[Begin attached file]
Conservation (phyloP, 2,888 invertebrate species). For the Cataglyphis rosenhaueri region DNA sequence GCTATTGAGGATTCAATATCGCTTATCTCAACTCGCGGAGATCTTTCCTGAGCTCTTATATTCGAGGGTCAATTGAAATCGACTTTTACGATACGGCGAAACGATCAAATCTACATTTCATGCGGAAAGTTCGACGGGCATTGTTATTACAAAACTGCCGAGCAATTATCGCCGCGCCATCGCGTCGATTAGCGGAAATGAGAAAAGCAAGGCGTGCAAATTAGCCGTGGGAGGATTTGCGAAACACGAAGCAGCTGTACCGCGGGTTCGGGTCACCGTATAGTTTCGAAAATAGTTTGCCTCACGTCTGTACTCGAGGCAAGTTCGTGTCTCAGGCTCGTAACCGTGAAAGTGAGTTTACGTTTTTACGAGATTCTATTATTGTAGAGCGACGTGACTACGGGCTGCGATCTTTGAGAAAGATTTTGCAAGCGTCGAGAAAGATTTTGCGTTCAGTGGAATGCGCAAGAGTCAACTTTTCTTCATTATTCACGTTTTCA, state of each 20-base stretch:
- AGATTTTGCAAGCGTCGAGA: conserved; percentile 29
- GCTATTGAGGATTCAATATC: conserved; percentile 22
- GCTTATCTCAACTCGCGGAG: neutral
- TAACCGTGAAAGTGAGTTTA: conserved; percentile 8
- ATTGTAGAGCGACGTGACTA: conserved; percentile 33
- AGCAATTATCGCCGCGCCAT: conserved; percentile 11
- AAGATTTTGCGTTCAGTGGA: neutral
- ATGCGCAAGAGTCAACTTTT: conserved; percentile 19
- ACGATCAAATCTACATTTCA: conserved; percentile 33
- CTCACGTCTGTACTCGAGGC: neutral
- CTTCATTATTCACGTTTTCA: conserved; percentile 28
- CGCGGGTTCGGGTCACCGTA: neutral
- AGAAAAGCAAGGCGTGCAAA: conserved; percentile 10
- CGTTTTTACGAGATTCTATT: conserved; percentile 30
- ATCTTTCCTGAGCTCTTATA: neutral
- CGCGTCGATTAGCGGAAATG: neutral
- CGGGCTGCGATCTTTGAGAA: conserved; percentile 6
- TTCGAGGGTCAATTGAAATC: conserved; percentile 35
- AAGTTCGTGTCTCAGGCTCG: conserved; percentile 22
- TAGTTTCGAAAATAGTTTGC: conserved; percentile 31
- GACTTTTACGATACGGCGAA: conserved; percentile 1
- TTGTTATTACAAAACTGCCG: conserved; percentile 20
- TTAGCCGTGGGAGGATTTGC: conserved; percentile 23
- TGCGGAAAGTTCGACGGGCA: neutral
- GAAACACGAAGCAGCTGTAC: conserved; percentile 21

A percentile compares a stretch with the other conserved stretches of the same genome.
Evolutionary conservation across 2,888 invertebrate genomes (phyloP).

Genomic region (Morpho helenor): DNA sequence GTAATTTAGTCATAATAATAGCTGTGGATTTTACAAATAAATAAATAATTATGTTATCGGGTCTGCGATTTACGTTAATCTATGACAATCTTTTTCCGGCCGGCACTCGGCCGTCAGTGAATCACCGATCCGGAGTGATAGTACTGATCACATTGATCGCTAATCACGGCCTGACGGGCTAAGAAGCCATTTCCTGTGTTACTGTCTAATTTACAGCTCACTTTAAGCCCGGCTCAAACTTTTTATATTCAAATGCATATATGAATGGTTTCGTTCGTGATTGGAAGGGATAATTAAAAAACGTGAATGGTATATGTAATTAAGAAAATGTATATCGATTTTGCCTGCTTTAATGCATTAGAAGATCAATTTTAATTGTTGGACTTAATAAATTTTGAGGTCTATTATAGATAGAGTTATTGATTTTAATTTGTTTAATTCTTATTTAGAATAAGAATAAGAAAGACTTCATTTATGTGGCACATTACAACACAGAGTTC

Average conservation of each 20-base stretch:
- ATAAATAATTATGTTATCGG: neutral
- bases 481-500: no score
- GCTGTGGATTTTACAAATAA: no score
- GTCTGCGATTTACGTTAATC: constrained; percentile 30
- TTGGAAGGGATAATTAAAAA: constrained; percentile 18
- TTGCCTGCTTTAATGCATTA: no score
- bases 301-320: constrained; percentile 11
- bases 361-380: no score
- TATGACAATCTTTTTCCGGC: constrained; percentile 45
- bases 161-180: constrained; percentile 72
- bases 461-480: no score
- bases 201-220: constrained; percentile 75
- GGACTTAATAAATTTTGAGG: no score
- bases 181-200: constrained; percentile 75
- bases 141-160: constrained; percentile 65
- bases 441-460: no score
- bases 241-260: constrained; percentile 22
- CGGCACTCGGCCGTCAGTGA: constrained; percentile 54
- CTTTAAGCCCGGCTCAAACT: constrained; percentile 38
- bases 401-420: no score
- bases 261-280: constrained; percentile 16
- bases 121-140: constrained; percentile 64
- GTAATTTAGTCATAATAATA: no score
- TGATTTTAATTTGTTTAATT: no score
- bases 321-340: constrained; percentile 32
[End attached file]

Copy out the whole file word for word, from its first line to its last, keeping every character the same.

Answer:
Conservation (phyloP, 2,888 invertebrate species). For the Cataglyphis rosenhaueri region DNA sequence GCTATTGAGGATTCAATATCGCTTATCTCAACTCGCGGAGATCTTTCCTGAGCTCTTATATTCGAGGGTCAATTGAAATCGACTTTTACGATACGGCGAAACGATCAAATCTACATTTCATGCGGAAAGTTCGACGGGCATTGTTATTACAAAACTGCCGAGCAATTATCGCCGCGCCATCGCGTCGATTAGCGGAAATGAGAAAAGCAAGGCGTGCAAATTAGCCGTGGGAGGATTTGCGAAACACGAAGCAGCTGTACCGCGGGTTCGGGTCACCGTATAGTTTCGAAAATAGTTTGCCTCACGTCTGTACTCGAGGCAAGTTCGTGTCTCAGGCTCGTAACCGTGAAAGTGAGTTTACGTTTTTACGAGATTCTATTATTGTAGAGCGACGTGACTACGGGCTGCGATCTTTGAGAAAGATTTTGCAAGCGTCGAGAAAGATTTTGCGTTCAGTGGAATGCGCAAGAGTCAACTTTTCTTCATTATTCACGTTTTCA, state of each 20-base stretch:
- AGATTTTGCAAGCGTCGAGA: conserved; percentile 29
- GCTATTGAGGATTCAATATC: conserved; percentile 22
- GCTTATCTCAACTCGCGGAG: neutral
- TAACCGTGAAAGTGAGTTTA: conserved; percentile 8
- ATTGTAGAGCGACGTGACTA: conserved; percentile 33
- AGCAATTATCGCCGCGCCAT: conserved; percentile 11
- AAGATTTTGCGTTCAGTGGA: neutral
- ATGCGCAAGAGTCAACTTTT: conserved; percentile 19
- ACGATCAAATCTACATTTCA: conserved; percentile 33
- CTCACGTCTGTACTCGAGGC: neutral
- CTTCATTATTCACGTTTTCA: conserved; percentile 28
- CGCGGGTTCGGGTCACCGTA: neutral
- AGAAAAGCAAGGCGTGCAAA: conserved; percentile 10
- CGTTTTTACGAGATTCTATT: conserved; percentile 30
- ATCTTTCCTGAGCTCTTATA: neutral
- CGCGTCGATTAGCGGAAATG: neutral
- CGGGCTGCGATCTTTGAGAA: conserved; percentile 6
- TTCGAGGGTCAATTGAAATC: conserved; percentile 35
- AAGTTCGTGTCTCAGGCTCG: conserved; percentile 22
- TAGTTTCGAAAATAGTTTGC: conserved; percentile 31
- GACTTTTACGATACGGCGAA: conserved; percentile 1
- TTGTTATTACAAAACTGCCG: conserved; percentile 20
- TTAGCCGTGGGAGGATTTGC: conserved; percentile 23
- TGCGGAAAGTTCGACGGGCA: neutral
- GAAACACGAAGCAGCTGTAC: conserved; percentile 21

A percentile compares a stretch with the other conserved stretches of the same genome.
Evolutionary conservation across 2,888 invertebrate genomes (phyloP).

Genomic region (Morpho helenor): DNA sequence GTAATTTAGTCATAATAATAGCTGTGGATTTTACAAATAAATAAATAATTATGTTATCGGGTCTGCGATTTACGTTAATCTATGACAATCTTTTTCCGGCCGGCACTCGGCCGTCAGTGAATCACCGATCCGGAGTGATAGTACTGATCACATTGATCGCTAATCACGGCCTGACGGGCTAAGAAGCCATTTCCTGTGTTACTGTCTAATTTACAGCTCACTTTAAGCCCGGCTCAAACTTTTTATATTCAAATGCATATATGAATGGTTTCGTTCGTGATTGGAAGGGATAATTAAAAAACGTGAATGGTATATGTAATTAAGAAAATGTATATCGATTTTGCCTGCTTTAATGCATTAGAAGATCAATTTTAATTGTTGGACTTAATAAATTTTGAGGTCTATTATAGATAGAGTTATTGATTTTAATTTGTTTAATTCTTATTTAGAATAAGAATAAGAAAGACTTCATTTATGTGGCACATTACAACACAGAGTTC

Average conservation of each 20-base stretch:
- ATAAATAATTATGTTATCGG: neutral
- bases 481-500: no score
- GCTGTGGATTTTACAAATAA: no score
- GTCTGCGATTTACGTTAATC: constrained; percentile 30
- TTGGAAGGGATAATTAAAAA: constrained; percentile 18
- TTGCCTGCTTTAATGCATTA: no score
- bases 301-320: constrained; percentile 11
- bases 361-380: no score
- TATGACAATCTTTTTCCGGC: constrained; percentile 45
- bases 161-180: constrained; percentile 72
- bases 461-480: no score
- bases 201-220: constrained; percentile 75
- GGACTTAATAAATTTTGAGG: no score
- bases 181-200: constrained; percentile 75
- bases 141-160: constrained; percentile 65
- bases 441-460: no score
- bases 241-260: constrained; percentile 22
- CGGCACTCGGCCGTCAGTGA: constrained; percentile 54
- CTTTAAGCCCGGCTCAAACT: constrained; percentile 38
- bases 401-420: no score
- bases 261-280: constrained; percentile 16
- bases 121-140: constrained; percentile 64
- GTAATTTAGTCATAATAATA: no score
- TGATTTTAATTTGTTTAATT: no score
- bases 321-340: constrained; percentile 32